Wednesday, 17 September 2014

What has Labour done for the Rhondda?

If you haven't seen it, take a look at this short film report produced by the Guardian newspaper.

With only a day of campaigning in Scotland left we have just lived through one of the most remarkable weeks in the history of Britain for many, many years. Nobody knows how it will end, but one of the things the campaign has done despite massively biased media coverage, is to expose the huge gulf which separates the understanding and experiences of communities in different parts of these islands.

A few days ago No supporters staged a big rally in Trafalgar Square in London. The main speakers were Bob Geldof and the comedians Eddie Izzard and Al Murray, once 'edgy' and radical figures turned rich members of the establishment.

 


Izzard's CBE will soon be in the post, and having received a knighthood already, Geldof must surely be in line for a peerage. How they think that they can win over the Scots by standing in Trafalgar Square in their Gucci shoes waving union jacks is a mystery.


Travel a few miles from there to Essex where the Clacton by-election campaign has kicked off, and once again for people in Wales, Scotland, Northern Ireland and parts of northern England we could be on a different planet.

Head south-west from Essex to Surrey and Sussex as I did last year, and you are in a world of expensive gastro-pubs, private schools and wall-to-wall Chelsea tractors. If they think of Wales at all it is as a destination for mini-breaks in holiday cottages, boutique hotels and adventure sports - the sort of thing you can see in the Sunday travel supplements every week.

Whatever we wake up to on the 19th of September, we can be sure that no amount of jubilees, Hyde Park concerts and Team GB events will ever put this Humpty Dumpty back together again.

[Thanks to BlogMenai for the shamlessly copied Trafalgar Square picture]

Tuesday, 16 September 2014

Dylan Thomas: White Van Man

Unless you own the Celtic Manor luxury concrete bunker on the outskirts of Newport, it is unlikely that you have noticed the economic boom which BBC Wales insisted would be kicked off by the recent Nato summit.

No sooner had they arrived, spent a few hours talking and dining, than they were off. The steel security fences have come down, and life has returned to normal. In most of Wales you would not know it had even happened, had it not been for the breathless reports on the telly.

The fact that this was all taking place miles away down the M4 must have had the press office in Carmarthenshire burning the midnight oil. How could they get in on the action?

Having failed to get President Obama to come and admire Kev's bungalows in Llanelli, or Chancellor Angela Merkel to visit Towy Community Church's bowling alley, someone had the bright idea of taking Dylan Thomas's replica writing shed to Nato.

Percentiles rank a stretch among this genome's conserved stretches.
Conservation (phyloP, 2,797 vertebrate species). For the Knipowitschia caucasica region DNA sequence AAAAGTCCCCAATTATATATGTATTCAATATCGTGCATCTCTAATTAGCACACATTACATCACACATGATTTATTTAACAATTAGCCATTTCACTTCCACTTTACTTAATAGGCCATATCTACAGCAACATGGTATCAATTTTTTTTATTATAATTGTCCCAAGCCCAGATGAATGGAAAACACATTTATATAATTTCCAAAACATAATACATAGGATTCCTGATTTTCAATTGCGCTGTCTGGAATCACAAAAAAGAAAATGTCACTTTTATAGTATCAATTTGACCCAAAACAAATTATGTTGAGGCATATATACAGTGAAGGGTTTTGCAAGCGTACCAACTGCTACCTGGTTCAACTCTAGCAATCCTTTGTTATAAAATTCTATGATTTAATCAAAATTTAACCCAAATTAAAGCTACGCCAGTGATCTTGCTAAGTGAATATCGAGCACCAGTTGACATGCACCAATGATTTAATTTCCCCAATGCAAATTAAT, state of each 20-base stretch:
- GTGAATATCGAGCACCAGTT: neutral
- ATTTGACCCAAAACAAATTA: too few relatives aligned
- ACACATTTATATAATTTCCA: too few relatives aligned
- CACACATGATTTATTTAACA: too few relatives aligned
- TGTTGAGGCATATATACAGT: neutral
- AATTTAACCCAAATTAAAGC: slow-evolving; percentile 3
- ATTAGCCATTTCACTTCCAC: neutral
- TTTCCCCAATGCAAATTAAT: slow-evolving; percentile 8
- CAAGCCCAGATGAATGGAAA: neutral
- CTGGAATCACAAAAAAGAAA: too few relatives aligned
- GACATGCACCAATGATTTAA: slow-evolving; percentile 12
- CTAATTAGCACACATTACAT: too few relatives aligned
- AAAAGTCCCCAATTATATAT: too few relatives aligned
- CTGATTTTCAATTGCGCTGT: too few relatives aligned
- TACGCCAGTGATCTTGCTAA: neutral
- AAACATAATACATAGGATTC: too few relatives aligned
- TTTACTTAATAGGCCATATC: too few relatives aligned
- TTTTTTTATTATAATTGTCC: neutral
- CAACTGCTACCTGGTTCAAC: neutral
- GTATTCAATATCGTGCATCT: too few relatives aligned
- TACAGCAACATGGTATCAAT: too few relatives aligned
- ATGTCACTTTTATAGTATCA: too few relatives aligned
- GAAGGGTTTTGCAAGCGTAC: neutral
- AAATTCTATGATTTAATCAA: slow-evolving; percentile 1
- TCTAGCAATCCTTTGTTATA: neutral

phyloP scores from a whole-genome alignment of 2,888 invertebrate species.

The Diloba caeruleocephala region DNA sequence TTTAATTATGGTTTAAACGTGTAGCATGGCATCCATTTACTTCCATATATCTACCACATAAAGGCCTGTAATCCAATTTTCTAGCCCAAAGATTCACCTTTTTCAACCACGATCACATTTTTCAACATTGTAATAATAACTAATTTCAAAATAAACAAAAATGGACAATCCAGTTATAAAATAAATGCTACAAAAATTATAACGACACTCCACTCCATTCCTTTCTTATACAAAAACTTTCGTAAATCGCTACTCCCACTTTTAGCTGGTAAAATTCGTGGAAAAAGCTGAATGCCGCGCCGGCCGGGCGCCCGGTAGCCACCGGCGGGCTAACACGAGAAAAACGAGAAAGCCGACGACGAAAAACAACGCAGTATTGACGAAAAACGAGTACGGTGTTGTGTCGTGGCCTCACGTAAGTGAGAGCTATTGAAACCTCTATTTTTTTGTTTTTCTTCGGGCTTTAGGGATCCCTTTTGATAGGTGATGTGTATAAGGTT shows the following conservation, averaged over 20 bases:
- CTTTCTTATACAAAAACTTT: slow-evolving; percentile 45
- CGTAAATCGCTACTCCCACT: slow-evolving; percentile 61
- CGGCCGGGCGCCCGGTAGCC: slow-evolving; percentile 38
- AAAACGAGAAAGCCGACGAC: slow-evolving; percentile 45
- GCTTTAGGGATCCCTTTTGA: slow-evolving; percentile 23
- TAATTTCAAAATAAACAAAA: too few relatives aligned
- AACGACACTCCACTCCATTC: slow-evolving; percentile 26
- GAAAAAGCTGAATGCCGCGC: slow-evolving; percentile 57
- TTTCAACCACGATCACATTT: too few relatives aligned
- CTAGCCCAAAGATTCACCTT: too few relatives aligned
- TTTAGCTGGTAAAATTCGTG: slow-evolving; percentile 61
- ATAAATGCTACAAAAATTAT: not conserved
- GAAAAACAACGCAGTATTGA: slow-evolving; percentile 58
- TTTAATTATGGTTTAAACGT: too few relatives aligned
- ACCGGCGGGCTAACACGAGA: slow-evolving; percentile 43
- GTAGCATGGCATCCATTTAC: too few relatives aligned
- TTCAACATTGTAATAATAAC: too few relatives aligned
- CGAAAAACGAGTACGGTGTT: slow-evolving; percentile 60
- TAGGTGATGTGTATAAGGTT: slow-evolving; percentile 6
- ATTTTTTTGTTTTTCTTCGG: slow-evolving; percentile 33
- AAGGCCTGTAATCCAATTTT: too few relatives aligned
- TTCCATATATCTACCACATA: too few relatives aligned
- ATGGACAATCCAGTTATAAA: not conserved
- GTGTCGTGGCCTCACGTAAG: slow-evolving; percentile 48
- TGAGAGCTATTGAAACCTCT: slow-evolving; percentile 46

Look! Here it is parked outside the Nato conference venue:

Dylan's writing shed visits NATO summit

No, I didn't know that Dylan Thomas wrote in the back of a white transit van either, but this is the picture which the press office chose to illustrate its piece Dylan's Writing Shed Visits Nato Summit.

Note the complete absence of any Welsh on the van. Perhaps it says "Sied cyfansoddi" on the other side, facing the jet fighter parked on the lawn.

The Council's Principal Arts Officer told the press office that she was very keen to lure President Obama into the replica hut, along with other world leaders, to show them the replica boiled sweets and replica jacket.

Whether any of them did set foot inside, we don't know. As the press office hasn't issued an orgasmic piece on what it would probably call the "presidential pilgrimage to see the bardic shed" (or van), we can probably assume that neither Obama nor any of the others took the trouble.

The council is immensely proud of the "bespoke" replica shed, and Meryl Gravell no less has popped up in numerous press releases to sing its praises. Let's hope for her sake and that of the press office staff that they are not woken in the middle of the night by the sound of rattling ghostly glasses, obscene language and a strong odour of whisky because, to be perfectly frank, Dylan Thomas would not be very pleased to be a tourist promotion gimmick at a meeting of military top brass, presidents, prime ministers and associated hangers on.

On a tour of the US in 1952 he memorably told a professor in New York that he was a Communist. That was at the height of the McCarthy witch hunts. On his final tour in 1953 he gave a free reading to the Socialist Party of America.

Whether he was ever a member of the Communist Party of Great Britain is not known, but there is no doubt that Thomas was well to the left. More to the point, he was strongly and consistently anti-war.